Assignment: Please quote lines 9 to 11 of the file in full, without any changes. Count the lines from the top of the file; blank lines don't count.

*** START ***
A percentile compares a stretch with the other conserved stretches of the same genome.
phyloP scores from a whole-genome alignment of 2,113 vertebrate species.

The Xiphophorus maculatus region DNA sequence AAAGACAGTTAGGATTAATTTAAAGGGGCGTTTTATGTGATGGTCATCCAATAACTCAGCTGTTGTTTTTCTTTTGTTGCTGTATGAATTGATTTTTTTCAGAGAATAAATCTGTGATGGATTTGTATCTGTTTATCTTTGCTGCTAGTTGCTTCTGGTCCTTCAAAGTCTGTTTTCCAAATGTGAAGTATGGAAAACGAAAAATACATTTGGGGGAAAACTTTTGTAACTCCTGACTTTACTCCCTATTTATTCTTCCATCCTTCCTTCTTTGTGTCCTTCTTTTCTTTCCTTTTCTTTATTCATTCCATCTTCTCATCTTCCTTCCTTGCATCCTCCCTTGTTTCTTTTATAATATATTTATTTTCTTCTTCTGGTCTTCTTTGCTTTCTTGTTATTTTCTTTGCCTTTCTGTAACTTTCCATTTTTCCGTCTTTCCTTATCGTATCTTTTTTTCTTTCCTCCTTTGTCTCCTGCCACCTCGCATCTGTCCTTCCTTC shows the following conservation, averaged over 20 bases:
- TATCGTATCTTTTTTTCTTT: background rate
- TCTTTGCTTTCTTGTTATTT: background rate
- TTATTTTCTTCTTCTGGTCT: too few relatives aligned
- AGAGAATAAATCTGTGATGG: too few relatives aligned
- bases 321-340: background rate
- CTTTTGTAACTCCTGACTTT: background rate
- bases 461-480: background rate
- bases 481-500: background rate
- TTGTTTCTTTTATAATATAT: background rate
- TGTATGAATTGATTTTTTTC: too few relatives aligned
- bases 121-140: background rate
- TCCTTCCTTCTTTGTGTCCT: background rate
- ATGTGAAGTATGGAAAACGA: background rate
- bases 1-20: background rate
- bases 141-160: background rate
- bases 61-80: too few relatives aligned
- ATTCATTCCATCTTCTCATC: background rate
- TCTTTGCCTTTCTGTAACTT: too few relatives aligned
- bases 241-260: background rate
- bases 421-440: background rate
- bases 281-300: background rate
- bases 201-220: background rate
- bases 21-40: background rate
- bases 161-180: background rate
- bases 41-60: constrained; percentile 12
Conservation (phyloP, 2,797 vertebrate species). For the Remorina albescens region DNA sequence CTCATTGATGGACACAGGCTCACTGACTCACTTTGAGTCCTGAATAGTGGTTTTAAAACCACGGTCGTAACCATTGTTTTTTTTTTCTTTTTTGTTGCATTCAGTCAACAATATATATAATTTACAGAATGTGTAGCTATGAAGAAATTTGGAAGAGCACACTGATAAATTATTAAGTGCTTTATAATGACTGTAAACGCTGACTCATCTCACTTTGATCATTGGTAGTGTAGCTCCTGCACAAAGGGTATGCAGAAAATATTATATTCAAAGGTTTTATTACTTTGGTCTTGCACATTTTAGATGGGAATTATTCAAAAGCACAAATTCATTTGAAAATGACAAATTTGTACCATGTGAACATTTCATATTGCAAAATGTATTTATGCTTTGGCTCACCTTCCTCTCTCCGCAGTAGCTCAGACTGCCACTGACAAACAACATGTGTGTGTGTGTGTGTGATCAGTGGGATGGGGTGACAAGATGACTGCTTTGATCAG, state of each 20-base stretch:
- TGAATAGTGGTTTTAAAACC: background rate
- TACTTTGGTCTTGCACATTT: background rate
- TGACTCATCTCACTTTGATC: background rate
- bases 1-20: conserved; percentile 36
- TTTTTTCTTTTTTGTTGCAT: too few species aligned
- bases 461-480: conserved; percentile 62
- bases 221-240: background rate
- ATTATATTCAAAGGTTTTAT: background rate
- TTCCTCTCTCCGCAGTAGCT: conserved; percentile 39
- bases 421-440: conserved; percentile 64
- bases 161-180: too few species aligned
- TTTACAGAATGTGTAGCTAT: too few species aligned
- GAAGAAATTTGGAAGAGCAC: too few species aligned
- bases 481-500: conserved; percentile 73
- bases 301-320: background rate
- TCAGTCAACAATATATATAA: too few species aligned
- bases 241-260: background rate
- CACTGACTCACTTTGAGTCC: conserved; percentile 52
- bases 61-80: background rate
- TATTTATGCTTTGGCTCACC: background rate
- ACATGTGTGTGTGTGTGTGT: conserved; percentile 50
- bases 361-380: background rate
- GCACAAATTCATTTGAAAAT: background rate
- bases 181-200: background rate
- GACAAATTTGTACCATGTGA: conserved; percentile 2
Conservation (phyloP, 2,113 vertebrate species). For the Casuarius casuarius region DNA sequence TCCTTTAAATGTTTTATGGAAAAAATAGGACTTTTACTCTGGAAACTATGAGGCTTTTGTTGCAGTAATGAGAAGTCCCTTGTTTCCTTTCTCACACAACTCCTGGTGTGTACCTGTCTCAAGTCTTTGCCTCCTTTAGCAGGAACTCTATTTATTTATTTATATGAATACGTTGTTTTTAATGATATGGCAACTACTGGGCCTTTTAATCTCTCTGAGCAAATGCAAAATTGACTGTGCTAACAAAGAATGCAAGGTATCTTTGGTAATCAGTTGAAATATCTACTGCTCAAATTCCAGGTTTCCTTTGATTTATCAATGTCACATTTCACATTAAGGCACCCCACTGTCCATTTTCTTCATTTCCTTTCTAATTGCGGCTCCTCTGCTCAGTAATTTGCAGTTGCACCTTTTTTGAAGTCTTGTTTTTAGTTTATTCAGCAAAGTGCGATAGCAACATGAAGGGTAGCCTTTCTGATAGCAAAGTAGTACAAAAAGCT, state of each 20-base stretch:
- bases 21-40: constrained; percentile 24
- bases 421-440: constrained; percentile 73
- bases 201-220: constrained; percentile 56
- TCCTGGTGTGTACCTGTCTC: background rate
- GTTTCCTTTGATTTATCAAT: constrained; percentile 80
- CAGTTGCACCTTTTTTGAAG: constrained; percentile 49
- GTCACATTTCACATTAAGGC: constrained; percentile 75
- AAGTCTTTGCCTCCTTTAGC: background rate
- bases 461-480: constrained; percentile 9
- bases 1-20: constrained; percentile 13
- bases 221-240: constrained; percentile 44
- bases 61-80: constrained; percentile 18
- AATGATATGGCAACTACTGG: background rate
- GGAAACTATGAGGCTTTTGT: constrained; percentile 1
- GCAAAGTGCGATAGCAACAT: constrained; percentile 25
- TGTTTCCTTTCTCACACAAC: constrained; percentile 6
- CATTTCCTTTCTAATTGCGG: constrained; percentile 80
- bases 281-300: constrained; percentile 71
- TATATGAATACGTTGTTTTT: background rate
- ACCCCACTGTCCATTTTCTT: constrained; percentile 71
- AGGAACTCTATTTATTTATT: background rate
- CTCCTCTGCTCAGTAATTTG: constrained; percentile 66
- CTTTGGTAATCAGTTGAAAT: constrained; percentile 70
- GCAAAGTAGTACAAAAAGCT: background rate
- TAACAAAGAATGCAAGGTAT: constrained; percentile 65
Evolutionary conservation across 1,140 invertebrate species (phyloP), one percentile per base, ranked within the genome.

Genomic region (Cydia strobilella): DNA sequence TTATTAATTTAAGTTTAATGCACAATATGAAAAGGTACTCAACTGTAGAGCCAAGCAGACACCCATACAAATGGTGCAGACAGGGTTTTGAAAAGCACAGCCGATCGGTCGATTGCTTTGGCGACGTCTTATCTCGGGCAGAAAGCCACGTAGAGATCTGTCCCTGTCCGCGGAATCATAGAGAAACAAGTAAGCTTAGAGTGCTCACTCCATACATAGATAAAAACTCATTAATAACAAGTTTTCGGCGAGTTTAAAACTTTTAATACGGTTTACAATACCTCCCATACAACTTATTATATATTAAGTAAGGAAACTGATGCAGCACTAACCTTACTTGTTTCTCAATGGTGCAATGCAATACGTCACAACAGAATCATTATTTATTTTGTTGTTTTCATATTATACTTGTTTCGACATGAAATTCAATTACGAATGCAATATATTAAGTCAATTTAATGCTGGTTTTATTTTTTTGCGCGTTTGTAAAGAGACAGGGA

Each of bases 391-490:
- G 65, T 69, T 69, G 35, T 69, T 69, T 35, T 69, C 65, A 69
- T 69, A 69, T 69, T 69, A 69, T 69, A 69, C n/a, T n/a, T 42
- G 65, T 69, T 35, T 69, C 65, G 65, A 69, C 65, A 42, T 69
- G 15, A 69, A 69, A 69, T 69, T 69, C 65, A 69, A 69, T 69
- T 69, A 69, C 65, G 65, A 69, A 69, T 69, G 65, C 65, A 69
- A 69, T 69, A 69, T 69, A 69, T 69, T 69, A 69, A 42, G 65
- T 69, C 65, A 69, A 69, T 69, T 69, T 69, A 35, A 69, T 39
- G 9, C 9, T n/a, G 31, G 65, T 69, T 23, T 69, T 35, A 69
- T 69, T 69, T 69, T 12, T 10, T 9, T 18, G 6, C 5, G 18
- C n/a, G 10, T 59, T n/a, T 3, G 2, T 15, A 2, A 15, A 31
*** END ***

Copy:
- CTTTTGTAACTCCTGACTTT: background rate
- bases 461-480: background rate
- bases 481-500: background rate